Dr. Teal’s Epsom Salt Doesn’t Relieve Muscle Soreness, Class Action Says

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A new class action lawsuit challenges the “promised” benefits of Dr. Teal’s Epsom Salt, calling the products worthless.

“Epsom salt” is a popular term for magnesium sulfate heptahydrate. It is named for the English town where it was discovered in 1618 bubbling up in the water from an underground spring by Henry Wicker, a local cowherd. Wicker claimed that animals who had waded in the Epsom-salted waters seemed to heal more quickly from wounds. Out of this there developed numerous folktales attributing numerous healing properties to Epsom salt, at which point Epsom became visited as a spa town for a time, with visitors expecting all kinds of relief from various painful symptoms.

But plaintiff Daniel Okoe of New York claims that this folk story is just that and no more and says that Parfums De Coeur, the maker of Dr. Teal’s Epsom Salt, exploits this 400-year old wives tale and purposely misleads consumers into thinking they will get relief from pain and muscle soreness after taking Epsom salt baths.

Okoe contends that Epsom salt cannot relieve pain from muscle soreness because it is biologically impossible for the magnesium in the salt to penetrate human skin to the degree that would be required to have any meaningful effect on muscle soreness.

Okoe who purchased Dr. Teal’s Epsom Salt on Amazon for $4.87, relied on the label representation that the Epsom salt product would “cleanse away body’s impurities” and “ease aches and soreness from muscle pains.” However, after using the Espom salt as directed, he did not experience any of the promised benefits. He says he was among thousands of duped customers who purchased Dr. Teal’s Epsom Salt products which include:

  • Dr. Teal’s Pure Epsom Salt Soaking Solution – Sooth & Sleep with Lavender
  • Dr. Teal’s Pure Epsom Salt Soaking Solution – Relax & Relief with Eucalyptus & Spearmint
  • Dr. Teal’s Pink Himalayan Mineral Soak – Restore & Replenish with Pure Epsom Salt & Essential Oils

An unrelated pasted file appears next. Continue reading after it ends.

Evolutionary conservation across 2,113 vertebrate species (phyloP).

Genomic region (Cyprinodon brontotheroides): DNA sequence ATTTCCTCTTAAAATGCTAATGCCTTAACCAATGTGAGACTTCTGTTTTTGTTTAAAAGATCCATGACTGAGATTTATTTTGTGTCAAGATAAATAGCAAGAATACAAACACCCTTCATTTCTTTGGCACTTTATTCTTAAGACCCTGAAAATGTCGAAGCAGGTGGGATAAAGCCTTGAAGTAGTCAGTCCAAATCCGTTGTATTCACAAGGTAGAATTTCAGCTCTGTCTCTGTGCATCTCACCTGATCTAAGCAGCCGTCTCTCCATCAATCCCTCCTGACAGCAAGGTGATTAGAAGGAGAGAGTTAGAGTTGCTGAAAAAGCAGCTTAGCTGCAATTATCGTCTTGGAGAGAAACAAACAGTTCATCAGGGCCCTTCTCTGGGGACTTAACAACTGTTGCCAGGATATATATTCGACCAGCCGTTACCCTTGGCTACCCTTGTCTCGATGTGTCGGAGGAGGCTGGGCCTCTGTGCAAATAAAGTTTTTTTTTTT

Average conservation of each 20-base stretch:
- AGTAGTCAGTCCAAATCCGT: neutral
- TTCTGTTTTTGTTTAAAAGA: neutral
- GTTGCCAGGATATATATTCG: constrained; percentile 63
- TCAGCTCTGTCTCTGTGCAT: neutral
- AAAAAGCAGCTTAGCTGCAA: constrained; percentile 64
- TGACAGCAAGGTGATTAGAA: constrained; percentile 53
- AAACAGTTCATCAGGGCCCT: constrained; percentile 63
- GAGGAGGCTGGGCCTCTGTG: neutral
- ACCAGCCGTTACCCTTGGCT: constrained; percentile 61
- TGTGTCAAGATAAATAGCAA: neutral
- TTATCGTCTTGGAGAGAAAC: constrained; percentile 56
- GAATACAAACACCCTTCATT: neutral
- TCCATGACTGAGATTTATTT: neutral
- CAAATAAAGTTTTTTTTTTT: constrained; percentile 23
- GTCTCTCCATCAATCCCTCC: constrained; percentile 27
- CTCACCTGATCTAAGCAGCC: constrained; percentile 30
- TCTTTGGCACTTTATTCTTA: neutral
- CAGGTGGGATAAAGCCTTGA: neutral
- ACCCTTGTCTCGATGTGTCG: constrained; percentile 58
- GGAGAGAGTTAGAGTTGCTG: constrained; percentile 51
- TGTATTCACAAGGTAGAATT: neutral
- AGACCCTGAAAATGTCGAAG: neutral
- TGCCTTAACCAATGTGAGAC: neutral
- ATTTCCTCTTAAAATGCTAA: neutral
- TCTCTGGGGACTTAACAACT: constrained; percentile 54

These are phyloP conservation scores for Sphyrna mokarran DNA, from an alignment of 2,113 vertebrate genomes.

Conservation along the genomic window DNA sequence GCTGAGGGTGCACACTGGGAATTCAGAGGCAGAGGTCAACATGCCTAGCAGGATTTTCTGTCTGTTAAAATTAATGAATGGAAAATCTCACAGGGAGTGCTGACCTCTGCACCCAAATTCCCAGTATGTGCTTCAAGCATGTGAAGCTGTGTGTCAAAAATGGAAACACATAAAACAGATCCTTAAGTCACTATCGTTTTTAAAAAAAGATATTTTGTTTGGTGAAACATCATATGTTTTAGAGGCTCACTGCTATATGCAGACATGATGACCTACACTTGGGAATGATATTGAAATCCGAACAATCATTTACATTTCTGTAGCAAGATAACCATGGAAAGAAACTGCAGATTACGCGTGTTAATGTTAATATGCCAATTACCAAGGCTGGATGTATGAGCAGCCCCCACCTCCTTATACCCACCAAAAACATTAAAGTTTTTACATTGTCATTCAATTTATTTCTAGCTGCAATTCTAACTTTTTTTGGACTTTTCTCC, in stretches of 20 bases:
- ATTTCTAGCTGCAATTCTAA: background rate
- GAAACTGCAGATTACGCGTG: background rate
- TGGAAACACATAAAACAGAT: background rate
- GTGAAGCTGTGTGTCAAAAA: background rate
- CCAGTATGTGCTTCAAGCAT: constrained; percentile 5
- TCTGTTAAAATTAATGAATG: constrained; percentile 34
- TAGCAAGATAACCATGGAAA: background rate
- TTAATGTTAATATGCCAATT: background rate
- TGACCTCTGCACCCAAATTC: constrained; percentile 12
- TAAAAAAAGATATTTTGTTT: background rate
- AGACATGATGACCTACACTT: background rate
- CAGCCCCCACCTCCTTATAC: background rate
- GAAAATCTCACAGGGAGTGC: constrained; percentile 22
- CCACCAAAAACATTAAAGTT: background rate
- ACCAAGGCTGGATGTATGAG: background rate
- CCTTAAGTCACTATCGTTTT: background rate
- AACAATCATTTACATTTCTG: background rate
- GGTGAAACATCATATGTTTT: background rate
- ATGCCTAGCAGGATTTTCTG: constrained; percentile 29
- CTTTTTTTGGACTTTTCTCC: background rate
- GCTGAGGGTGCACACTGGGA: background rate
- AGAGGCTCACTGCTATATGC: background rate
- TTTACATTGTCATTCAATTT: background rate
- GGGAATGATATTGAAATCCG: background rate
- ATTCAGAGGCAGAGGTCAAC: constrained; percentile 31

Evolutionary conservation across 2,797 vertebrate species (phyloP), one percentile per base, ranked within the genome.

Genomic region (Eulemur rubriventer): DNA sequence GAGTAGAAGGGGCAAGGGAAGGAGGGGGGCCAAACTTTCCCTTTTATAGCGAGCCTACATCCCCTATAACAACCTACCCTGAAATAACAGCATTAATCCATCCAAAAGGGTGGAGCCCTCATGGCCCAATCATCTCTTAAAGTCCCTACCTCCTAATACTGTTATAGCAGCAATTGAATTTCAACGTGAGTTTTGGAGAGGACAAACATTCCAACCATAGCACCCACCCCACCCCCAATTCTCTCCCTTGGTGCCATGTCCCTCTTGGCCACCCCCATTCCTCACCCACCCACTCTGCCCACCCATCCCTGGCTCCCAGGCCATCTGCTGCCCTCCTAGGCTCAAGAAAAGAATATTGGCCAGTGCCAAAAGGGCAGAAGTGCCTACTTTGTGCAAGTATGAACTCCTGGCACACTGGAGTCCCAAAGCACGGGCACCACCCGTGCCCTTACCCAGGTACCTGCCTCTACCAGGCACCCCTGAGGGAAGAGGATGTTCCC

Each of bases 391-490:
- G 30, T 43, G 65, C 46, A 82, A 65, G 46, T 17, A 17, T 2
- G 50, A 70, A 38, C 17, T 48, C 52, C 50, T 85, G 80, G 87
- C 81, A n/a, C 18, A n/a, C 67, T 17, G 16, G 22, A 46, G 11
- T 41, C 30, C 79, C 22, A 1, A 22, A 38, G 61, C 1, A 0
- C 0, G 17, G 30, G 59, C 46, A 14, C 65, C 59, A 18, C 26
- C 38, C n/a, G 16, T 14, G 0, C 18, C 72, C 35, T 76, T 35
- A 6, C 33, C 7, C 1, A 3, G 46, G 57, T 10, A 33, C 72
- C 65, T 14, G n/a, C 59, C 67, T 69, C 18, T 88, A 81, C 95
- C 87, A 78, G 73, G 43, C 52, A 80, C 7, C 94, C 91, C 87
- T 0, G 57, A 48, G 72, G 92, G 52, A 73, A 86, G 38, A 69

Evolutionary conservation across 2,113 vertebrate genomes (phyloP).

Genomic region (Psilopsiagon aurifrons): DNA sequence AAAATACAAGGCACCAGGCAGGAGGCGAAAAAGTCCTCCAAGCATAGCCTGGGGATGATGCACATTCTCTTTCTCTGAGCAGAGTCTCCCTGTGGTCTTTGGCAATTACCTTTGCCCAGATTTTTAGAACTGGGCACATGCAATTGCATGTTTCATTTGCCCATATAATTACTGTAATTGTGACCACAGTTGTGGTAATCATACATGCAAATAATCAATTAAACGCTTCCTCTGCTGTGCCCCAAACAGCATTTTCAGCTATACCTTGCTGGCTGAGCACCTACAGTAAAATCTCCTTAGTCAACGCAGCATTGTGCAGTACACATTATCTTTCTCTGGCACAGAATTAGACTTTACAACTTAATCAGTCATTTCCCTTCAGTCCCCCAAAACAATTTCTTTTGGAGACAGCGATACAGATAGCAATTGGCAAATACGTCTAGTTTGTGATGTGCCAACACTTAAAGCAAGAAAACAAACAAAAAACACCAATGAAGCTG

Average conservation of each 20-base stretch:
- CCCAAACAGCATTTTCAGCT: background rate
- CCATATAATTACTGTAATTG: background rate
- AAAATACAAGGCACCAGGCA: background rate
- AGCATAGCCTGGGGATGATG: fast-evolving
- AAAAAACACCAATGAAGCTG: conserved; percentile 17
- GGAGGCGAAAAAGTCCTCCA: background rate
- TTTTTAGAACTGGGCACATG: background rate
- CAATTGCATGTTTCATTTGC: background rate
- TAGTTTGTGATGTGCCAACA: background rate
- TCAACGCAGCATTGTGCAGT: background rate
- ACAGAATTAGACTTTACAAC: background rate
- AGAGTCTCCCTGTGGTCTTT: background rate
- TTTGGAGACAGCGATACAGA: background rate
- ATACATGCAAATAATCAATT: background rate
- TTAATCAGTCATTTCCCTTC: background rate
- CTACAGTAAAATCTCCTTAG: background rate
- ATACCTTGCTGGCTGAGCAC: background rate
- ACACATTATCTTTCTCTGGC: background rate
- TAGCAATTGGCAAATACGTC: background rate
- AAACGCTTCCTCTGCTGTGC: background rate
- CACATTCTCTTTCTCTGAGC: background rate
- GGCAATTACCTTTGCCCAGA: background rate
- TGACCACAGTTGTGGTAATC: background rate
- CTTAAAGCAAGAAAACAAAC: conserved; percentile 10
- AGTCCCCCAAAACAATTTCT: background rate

• Dr. Teal’s Pure Epsom Salt Soaking Solution – Coconut Oil to Nourish and Protect Skin
  • Dr. Teal’s Deep Marine Sea Kelp Mineral Soak – Purify & Hydrate with Pure Epsom Salt & Essential Oils
  • Dr. Teal’s Ultra Moisturizing Mineral Soak – Super Moisturizer Avocado Oil
  • Dr. Teal’s Pure Epsom Salt Soaking Solution – Detoxify & Energize with Ginger &
  • Dr. Teal’s Pure Epsom Salt Soaking Solution – Pre & Post Workout with Magnesium Sulfate & Menthol
  • Dr. Teal’s Pure Epsom Salt Soaking Solution – Wellness Therapy with Rosemary & Mint
  • Dr. Teal’s Pure Epsom Salt Soaking Solution – Soften & Nourish with Milk &
  • Dr. Teal’s Pure Epsom Salt Soaking Solution – Comfort & Calm with Chamomile
  • Dr. Teal’s Pure Epsom Salt Soaking Solution – Magnesium Sulfate U.S.P.
  • Dr. Teal’s Pure Epsom Salt Moisturizing Foot Soak – Softening Remedy with Aloe & Coconut Oil
  • Dr. Teal’s Pure Epsom Salt Refreshing Foot Soak – Revives Achy Feet with Cooling Peppermint

According the Dr. Teal’s Epsom Salt class action lawsuit, these Epsom salt products can’t actually detoxify the body. Citing numerous scientific sources in the complaint, while magnesium ions can offer health benefits, the molecules are just too big to be absorbed when dissolved in water and therefore cannot deliver the promised effect.

“To the extent Epson Salt baths relieve muscle pain, they are merely doing what all hot baths do, proving temporary relief without accelerating the healing process,” the lawsuit asserts.

The Dr. Teal’s Epsom Salt class action lawsuit is seeking justice for a proposed nationwide class of consumer who purchased the Epsom salt products, as well as New York subclass. Along with monetary relief, Okoe is asking the court to enjoin Parfums De Coeur, the maker of Dr. Teal’s Epsom salt products, from falsely advertising its products.

Okoe is represented by C.K. Lee of Lee Litigation Group, PLLC and Stephen M. Bourtin of The Boyd Law Group, PLLC.

The Dr. Teal’s Epsom Salt Class Action Lawsuit is Okoe v. Parfums De Coeur LTD, Case No. 3:18-cv-01979, in the U.S. District Court for the District of Connecticut.

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